Montana State University

MSU-Bozeman student from Dillon wins prestigious Goldwater Scholarship

March 27, 2003 -- Carol Schmidt


Bonnie Kirkpatrick   High-Res Available

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BOZEMAN - Bonnie Kirkpatrick, a Montana State University computer whiz from Dillon, is the most recent MSU student to receive the prestigious Goldwater Scholarship for undergraduate excellence in science and math. As one of 300 national winners, and one of just 12 computer science students who received Goldwater scholarships from 1,093 applications in the disciplines of mathematics, science, and engineering, Kirkpatrick's scholarship will cover the cost of tuition, fees, books, and room and board up to a maximum of $7,500 per year for two years of undergraduate schooling. Kirkpatrick said she plans to use the prestige of the award to help her in applying to graduate school with the eventual goal of becoming a university professor. This is the second Goldwater awarded to the family of George and Denise Kirkpatrick of Dillon. Kay, Bonnie's sister, won a Goldwater in 2001 and is now a Ph.D. student in mathematics at the University of California, Berkeley. Kirkpatrick's work in bioinformatics, using computers to model proteins and predict protein structures, caught the eye of Goldwater Scholarship judges. Kirkpatrick's work, under the mentorship of Brendan Mumey of MSU's Department of Computer Science and Nancy Amato of Texas A&M University, has applications for pharmaceutical companies and other health care professionals seeking to understand the tiny messenger systems that are essential to all biological processes. Kirkpatrick is helping to map how the folding mechanisms of proteins which fold and unfold, somewhat like a ribbon. "Bonnie is an exceptional student and a pleasure to work with," Mumey said. "She possesses a rare combination of talent, drive and intellectual curiosity. Bonnie made significant contributions in our protein epitope mapping project." Curiosity is a key in Kirkpatrick's intellectual success, and it manifested itself early. As an eighth grader in Dillon, Kirkpatrick developed an interest in computers. Her teachers and her parents helped find her a computer mentor to enhance her interest. Feeding children's interest is a technique that Kirkpatrick believes is vital to developing children's success. "I think kids should be directing their own education," Kirkpatrick said. She said she advises kids "to do what you want to do: science, art, whatever the interest. It is all equally valuable. You definitely don't want to do something you don't like." Kirkpatrick knew that she wanted to study computer science long before she enrolled at MSU, which she says, "is a really good school." She lauds the opportunities for undergraduate scholars. "And one thing that's definitely special at MSU is that classes are smaller and the professors care about who's in their classes." Kirkpatrick also is minoring in math as well as French "because you can't sit in front of a computer all the time." She participated in a summer program with Amato at Texas A&M last summer and will return there this summer. Amato, her mentor there, said Kirkpatrick accomplished more than a graduate student. "She clearly enjoys a challenge," Amato said. "Mentioning something is unsolved or known to be difficult is sure to get her attention. Moreover, her choice of problems displays excellent taste and maturity, and her ideas are remarkably insightful for any researcher, let alone a novice undergraduate." Kirkpatrick's hobbies include several different forms of martial arts. She is a mentor for a fourth grade student at Morning Star Elementary, the Webmaster for the MSU Recycling Club, and involved in Women in Computing and a few other organizations on campus. Kirkpatrick says the Goldwater is a "great pat on the back, saying you are going in the right direction. It tells me that the things I am working on and the places I want to go are important to other people besides just me." Victoria O'Donnell, director of the MSU Honors Program, complimented Kirkpatrick's intellect, curiosity, and motivation, which have been nurtured, by her family and faculty. MSU is among the top ten institutions in the country for the number of students who have received the scholarship, according to Goldwater Foundation officials. Joining MSU in the top tier of institutions in number of students receiving Goldwater Scholarships are: Harvard/Radcliffe, Princeton, Duke, Kansas State, California Institute of Technology, University of Chicago, Penn State, University of Illinois at Champaign/Urbana, Johns Hopkins and Washington University in St. Louis. Other Montana students who received the Goldwater in 2003 were Byron Crow, an avian biology student at Salish Kootenai College and Scott Raymond of Bozeman, a student at Brigham Young University. Raymond is the son of MSU College of Business professor Bruce Raymond. Congress established the Barry M. Goldwater Scholarship program in 1986 to support outstanding students in mathematics, the natural sciences and engineering.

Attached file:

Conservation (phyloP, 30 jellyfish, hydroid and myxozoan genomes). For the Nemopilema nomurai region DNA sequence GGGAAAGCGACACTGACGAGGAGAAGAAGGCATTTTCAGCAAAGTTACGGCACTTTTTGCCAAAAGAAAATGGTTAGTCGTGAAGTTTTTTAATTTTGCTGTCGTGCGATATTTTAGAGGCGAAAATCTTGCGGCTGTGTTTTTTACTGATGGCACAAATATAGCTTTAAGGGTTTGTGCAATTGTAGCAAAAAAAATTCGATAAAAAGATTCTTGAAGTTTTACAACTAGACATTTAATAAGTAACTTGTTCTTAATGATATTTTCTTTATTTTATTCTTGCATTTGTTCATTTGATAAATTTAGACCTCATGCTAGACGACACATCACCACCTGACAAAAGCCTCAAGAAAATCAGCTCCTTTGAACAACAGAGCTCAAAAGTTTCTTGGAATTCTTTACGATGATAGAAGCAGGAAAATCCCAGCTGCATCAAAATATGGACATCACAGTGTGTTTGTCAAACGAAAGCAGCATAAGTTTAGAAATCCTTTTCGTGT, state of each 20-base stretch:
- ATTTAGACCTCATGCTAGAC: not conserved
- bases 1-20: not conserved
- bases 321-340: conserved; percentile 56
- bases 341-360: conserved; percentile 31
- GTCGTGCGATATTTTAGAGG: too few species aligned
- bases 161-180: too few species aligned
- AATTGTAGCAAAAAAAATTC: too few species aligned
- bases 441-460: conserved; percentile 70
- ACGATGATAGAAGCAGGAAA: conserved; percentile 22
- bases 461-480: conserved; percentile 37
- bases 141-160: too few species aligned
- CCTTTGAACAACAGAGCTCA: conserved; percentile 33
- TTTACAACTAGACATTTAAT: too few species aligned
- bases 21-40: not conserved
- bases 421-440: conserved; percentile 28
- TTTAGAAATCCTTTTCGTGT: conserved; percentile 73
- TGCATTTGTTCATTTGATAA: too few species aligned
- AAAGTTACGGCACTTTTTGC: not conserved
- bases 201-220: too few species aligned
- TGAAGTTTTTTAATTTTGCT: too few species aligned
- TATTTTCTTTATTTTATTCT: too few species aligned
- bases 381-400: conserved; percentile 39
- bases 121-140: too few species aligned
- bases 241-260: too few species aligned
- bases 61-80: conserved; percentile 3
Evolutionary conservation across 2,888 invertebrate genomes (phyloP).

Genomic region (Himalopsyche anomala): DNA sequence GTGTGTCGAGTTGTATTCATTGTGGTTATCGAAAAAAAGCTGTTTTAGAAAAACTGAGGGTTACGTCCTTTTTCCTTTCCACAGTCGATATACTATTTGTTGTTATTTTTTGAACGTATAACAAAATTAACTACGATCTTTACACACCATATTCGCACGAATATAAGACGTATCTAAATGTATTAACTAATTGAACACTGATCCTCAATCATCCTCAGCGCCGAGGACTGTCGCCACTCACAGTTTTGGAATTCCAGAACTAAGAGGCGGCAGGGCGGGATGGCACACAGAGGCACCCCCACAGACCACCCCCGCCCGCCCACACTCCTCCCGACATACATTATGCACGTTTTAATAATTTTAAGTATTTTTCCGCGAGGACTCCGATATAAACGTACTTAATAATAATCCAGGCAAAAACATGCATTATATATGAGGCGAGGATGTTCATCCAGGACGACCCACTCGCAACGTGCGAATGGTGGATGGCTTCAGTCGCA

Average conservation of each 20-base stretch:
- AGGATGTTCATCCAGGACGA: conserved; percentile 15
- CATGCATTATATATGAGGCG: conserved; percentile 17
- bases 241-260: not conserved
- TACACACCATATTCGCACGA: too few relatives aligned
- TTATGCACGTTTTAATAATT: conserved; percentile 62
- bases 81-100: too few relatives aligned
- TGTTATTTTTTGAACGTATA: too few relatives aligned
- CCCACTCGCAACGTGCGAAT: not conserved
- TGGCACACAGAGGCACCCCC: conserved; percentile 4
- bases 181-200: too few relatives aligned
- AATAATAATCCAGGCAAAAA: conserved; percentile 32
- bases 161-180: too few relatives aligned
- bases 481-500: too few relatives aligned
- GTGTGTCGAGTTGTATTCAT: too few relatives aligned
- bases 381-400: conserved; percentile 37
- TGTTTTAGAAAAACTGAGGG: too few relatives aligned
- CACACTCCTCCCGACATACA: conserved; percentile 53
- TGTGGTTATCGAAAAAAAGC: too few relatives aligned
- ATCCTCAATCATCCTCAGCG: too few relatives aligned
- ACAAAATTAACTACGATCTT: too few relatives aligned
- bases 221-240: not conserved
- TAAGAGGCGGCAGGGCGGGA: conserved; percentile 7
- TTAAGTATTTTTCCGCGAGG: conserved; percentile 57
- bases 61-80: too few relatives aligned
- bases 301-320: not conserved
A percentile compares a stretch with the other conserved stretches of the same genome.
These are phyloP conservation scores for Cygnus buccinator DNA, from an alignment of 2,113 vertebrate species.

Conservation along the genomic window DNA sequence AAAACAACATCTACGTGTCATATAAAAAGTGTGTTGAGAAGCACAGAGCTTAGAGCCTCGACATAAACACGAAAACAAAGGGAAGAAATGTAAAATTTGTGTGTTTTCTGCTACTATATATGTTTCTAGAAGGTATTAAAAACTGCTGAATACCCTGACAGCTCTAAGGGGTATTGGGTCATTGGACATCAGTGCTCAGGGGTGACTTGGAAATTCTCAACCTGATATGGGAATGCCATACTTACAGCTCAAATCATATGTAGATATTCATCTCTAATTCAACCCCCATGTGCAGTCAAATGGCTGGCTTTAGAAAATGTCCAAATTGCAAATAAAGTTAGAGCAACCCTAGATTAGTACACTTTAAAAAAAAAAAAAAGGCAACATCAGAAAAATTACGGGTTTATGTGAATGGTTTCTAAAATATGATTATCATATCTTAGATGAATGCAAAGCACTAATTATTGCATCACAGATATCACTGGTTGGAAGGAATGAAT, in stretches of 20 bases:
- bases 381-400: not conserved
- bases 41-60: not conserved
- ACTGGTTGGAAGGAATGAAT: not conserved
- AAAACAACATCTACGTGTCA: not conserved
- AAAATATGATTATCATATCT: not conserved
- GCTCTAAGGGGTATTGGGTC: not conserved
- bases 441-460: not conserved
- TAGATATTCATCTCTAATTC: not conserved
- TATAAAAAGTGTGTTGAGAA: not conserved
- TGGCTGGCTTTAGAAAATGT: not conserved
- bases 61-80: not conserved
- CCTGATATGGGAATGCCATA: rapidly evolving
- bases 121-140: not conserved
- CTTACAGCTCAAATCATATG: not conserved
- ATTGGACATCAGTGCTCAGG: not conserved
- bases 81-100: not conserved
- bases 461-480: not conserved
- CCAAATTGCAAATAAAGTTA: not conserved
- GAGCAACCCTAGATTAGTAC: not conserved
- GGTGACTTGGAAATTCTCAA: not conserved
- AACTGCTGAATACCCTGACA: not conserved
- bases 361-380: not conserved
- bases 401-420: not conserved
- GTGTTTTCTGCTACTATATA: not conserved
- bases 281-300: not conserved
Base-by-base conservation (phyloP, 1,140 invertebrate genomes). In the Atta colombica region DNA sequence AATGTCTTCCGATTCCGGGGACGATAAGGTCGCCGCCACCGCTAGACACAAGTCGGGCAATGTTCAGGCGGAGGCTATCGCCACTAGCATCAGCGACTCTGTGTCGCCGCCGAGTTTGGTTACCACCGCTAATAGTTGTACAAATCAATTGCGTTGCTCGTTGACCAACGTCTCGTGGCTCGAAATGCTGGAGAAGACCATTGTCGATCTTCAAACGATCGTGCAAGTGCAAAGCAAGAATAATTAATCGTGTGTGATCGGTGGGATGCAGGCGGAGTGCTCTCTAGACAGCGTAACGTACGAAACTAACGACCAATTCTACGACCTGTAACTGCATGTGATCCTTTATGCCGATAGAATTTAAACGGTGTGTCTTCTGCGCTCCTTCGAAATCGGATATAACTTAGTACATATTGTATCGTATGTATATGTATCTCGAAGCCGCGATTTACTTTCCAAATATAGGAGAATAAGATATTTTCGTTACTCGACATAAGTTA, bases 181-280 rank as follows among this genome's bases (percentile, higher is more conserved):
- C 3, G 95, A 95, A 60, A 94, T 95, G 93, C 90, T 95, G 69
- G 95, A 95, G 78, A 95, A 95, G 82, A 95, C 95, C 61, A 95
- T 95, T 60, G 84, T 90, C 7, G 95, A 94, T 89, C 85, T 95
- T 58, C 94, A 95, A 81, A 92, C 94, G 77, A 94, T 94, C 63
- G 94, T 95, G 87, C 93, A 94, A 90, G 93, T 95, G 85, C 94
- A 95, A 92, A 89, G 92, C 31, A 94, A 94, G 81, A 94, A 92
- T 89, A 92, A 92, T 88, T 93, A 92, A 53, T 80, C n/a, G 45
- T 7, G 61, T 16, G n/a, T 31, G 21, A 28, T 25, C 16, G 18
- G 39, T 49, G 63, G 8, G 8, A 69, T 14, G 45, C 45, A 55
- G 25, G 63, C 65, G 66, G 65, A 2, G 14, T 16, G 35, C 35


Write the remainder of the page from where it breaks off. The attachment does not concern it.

Contact: Victoria O'Donnell, University Honors Program (406) 994-4110